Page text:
"Lie down!" Alex growled, exasperated. "For heaven's sake! You ought to sleep for hours!"

"He always was a miserable patient." Archie had on his schoolboy grin.

"You keep quiet, Archie!" Hornblower was still struggling to sit up. "You're not exactly pliant yourself, as I recall."

"Look at me, Horatio! I'm as biddable as a lamb." Archie settled back into his cot with a look of angelic innocence.

"Well, if you're going to sit up, Mr. Hornblower, you're going to have to try out your sling." Alex said, slipping it over his curls and then easing his arm into it. "How's that?"

"Thank you, Miss Wingate. It does seem to help."

Someone tapped on the door, and Styles stood there. "Mr. Hill's compliments, sir, and if you're able, could you come assist him?"

Alex did not try to stop him as he struggled to stand.

"Styles!" Hornblower said. "I need your assistance, if you please."

And with the tenderness of a mother, Styles hoisted his captain to his feet and steadied him as they made their way out the door.
Alex felt strangely empty as she watched Horatio go. He didn't need her. And there were only a few more hours until he would be gone.
Archie's voice broke into her thoughts. "Won't you stay and read with me, Alex?" he asked hopefully.

Alex summoned up a smile for him. "I will, Archie, but not Hamlet. I am not doing any more scenes of death and destruction today!"

 

 

 

 

Kennedy scanned the land with his glass, watching Alex on the dock as she took the hands of a tall, elegant well-dressed man with obvious joy. Two admirals flanked this gentleman, and they bore her off quickly in the direction of the admiralty. She did not even look back.

"A fine woman, Miss Wingate, sir," Matthews said to Kennedy as Hornblower, who had been pretending not to look, went quietly below. "She has spirit, sir, that's what."

"Yes, Matthews, she does." Kennedy squinted at her disappearing form.

"I­er, thought perhaps she and Mr. Hornblower would make a match of it. If any woman's his equal, she is."

"Yes," Kennedy said absently.
"Or perhaps you and Miss Wingate," Matthews said slyly. "Seeing as how you and she were right tight, there, sir."

"Not," said Kennedy, turning to face him, "if Mortimer is to be believed."

Matthews' face hardened. "He weren't sir, and that's a fact."

"Carry on, Matthews," Kennedy said quietly.

 

 

 

_______________________

 

Chapter Seventeen

It had been an exhausting morning for Alex. She had debriefed the admiralty for what seemed like hours. They had asked the usual endless questions. Richard had not been very supportive, but she could really not fault him. She was just growing too soft. She knew she had changed, and she didn't like it. She felt vulnerable on every side.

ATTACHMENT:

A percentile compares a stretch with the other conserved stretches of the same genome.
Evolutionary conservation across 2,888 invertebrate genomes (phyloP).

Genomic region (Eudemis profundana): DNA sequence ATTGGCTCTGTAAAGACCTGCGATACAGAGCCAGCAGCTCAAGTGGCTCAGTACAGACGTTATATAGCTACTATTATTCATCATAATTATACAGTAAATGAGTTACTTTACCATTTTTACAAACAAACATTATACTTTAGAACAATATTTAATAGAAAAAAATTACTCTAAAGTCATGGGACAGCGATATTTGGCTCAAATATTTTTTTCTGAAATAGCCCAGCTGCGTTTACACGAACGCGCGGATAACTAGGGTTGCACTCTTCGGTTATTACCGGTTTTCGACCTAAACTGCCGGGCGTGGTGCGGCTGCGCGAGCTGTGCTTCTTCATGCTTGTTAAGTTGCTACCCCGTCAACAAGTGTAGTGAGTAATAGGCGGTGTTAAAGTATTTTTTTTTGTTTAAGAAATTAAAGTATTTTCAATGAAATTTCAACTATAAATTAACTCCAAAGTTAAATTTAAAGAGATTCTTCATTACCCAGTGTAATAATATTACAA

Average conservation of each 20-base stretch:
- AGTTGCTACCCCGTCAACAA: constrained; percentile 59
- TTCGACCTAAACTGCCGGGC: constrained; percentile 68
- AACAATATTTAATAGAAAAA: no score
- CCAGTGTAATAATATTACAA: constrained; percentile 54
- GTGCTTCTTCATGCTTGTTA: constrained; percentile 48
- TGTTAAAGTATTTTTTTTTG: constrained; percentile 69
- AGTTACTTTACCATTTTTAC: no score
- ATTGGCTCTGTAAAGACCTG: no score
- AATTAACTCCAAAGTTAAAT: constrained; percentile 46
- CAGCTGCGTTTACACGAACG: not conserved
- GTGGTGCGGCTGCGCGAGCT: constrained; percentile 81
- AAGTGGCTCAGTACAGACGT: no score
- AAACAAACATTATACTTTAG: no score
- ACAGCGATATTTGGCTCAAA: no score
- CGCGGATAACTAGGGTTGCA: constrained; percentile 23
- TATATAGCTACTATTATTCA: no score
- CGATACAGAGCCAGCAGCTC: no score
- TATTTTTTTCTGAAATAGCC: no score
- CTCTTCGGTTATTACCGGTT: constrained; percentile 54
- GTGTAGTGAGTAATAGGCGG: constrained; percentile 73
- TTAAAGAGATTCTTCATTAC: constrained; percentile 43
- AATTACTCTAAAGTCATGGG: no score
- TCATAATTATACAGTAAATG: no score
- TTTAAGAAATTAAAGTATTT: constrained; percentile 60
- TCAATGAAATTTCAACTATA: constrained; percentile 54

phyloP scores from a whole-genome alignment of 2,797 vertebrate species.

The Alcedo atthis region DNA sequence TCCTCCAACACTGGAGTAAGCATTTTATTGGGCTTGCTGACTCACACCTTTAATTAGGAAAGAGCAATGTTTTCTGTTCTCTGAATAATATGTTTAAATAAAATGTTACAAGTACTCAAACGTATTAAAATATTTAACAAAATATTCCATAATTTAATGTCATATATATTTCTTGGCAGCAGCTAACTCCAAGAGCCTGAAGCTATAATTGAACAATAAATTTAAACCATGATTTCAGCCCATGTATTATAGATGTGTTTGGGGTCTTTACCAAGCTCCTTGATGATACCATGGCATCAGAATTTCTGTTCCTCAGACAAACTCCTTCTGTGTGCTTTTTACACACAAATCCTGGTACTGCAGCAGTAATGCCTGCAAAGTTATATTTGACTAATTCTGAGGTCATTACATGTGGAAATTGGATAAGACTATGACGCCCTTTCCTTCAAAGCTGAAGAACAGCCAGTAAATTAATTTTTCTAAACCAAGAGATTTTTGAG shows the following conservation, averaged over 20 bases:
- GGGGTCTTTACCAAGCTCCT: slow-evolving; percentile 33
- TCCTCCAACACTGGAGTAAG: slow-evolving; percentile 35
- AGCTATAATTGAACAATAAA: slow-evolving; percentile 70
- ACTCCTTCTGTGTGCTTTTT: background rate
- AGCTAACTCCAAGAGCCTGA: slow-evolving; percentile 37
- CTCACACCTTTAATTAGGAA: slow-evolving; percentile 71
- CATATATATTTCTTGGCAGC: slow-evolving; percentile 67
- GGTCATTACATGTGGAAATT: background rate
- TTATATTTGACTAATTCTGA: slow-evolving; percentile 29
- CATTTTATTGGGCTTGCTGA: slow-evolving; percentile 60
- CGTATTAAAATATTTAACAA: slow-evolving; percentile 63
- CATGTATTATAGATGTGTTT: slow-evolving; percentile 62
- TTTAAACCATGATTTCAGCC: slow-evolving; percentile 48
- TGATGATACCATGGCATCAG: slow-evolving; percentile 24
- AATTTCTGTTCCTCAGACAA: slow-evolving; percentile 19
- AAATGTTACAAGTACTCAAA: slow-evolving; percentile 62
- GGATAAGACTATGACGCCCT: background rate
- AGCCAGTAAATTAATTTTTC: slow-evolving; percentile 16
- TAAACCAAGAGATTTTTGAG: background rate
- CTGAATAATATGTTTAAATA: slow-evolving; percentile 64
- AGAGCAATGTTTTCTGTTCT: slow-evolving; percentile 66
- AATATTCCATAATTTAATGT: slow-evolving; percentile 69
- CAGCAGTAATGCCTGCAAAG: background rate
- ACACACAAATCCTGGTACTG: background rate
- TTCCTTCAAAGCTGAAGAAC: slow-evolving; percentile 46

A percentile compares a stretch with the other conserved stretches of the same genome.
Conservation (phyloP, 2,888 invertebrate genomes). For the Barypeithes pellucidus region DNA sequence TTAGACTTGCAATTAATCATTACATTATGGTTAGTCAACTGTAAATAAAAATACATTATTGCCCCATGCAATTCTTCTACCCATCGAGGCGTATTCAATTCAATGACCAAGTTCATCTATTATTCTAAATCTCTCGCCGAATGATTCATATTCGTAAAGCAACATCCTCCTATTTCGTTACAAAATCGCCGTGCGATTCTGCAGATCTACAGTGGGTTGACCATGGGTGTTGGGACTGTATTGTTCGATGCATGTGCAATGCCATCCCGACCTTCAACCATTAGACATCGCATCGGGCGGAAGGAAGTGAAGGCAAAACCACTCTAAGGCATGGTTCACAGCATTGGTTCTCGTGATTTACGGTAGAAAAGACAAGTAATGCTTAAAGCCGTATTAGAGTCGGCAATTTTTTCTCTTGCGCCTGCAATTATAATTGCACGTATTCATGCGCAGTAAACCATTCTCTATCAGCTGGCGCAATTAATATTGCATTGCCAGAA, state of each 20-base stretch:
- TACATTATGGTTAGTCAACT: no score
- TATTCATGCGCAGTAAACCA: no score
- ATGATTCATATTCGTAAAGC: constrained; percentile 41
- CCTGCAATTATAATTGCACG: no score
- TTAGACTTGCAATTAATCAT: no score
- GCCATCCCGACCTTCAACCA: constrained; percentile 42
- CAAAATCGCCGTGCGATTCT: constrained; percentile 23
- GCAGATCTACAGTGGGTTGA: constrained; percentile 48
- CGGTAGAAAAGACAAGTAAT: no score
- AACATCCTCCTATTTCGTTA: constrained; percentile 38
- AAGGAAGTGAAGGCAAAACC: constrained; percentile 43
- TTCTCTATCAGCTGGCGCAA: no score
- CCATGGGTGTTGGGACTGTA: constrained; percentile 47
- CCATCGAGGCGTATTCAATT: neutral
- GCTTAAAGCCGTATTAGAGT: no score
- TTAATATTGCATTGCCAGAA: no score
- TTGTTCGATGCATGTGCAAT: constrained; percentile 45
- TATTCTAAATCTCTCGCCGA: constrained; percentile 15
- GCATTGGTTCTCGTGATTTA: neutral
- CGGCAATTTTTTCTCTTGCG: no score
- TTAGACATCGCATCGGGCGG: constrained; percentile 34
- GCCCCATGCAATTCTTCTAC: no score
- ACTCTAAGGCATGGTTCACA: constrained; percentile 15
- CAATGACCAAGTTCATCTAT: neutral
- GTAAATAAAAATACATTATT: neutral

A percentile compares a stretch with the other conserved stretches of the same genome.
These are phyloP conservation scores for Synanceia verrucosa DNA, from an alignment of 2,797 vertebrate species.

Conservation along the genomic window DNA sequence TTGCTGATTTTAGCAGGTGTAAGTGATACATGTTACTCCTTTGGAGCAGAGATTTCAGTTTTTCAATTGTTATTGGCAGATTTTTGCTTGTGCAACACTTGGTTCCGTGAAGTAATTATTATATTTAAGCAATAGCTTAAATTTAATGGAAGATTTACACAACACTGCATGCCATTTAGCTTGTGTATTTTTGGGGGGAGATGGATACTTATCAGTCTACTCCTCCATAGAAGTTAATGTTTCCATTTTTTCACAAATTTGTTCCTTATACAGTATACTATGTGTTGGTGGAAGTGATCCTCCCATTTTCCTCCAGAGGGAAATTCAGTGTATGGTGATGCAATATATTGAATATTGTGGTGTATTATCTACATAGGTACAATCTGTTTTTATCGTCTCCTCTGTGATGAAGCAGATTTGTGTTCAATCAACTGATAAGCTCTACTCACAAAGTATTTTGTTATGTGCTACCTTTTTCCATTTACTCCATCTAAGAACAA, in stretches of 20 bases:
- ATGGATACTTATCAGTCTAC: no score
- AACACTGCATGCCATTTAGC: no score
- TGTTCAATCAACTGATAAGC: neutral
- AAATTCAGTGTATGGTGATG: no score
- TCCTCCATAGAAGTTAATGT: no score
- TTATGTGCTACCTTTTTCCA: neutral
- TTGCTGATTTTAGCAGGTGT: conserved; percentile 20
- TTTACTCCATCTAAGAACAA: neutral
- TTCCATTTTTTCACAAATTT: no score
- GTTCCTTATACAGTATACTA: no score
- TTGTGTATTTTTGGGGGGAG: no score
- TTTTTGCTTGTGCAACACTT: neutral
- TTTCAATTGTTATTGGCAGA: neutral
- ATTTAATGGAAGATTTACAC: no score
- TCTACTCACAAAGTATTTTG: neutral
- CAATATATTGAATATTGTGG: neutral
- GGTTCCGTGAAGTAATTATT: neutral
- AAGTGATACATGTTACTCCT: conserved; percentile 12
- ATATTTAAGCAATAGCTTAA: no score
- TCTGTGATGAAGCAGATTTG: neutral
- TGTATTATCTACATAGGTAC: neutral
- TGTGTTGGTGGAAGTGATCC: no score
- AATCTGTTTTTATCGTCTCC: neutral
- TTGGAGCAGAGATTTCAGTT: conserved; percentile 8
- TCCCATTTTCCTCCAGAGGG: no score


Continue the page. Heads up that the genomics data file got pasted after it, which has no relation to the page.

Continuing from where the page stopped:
No sooner had Alex settled down by the fire in the morning room to collect her thoughts than Tadwimble appeared at the door and announced ponderously, "Miss Margaret Stempole."

"Margie!" Alex smiled, rising to her feet and enfolding her young friend in her arms. "You didn't come alone, did you?"

"Oh, Alex!" Margie laughed. "You, preaching propriety?"

"Oh, Margie!" Alex mocked. "You know I am above reproach!" She studied her friend, who had only recently been emancipated from the schoolroom. Huge blue-green eyes which seemed to dominate her face looked back.

"Jane (my maid, if you'll recall) is waiting disapprovingly in the hall. She thinks you're dreadfully fast."

"What! And you a perfect hoyden!"

"Oh, no!" The earnestness was belied by a lurking twinkle. "I've changed so much since you were home last, Alex! I am a model of good behavior now, I assure you! And Mama means to present me in the spring!"

"With Eudora still unattached?"

"Yes," said Margie, grimacing. "She will never get married, Alex, for she's so dull!"
"No one will ever accuse you of that, my dear."

Margie sobered. "Indeed they will, Alex. I am so shy around young men now. If I can't be myself­you know, Alex­if I have to mind my tongue and be careful that I don't do anything gauche, I feel so overwhelmed!"

"I've just thought of an excellent plan," Alex told her. "I shall invite you, and your mama and Eudora, of course, to my party in a few weeks."

"Your party? You never give a ball, Alex! What is the occasion?"

"I don't give balls because Richard despises playing host. But this ball is to honor the dashing officers who brought me home."

"Oh, do tell me about your adventures, Alex! You are so fortunate to be able to do things without your maid! If it were on board a ship, I should take the opportunity to push Jane overboard."

So Alex gave Margie a censored and highly embellished version of the trip, leaving out the Spanish captain's attack but including the battle, emphasizing Hornblower's bravery and brilliance and Kennedy's gallantry and friendship. And she certainly did not mention the whipping.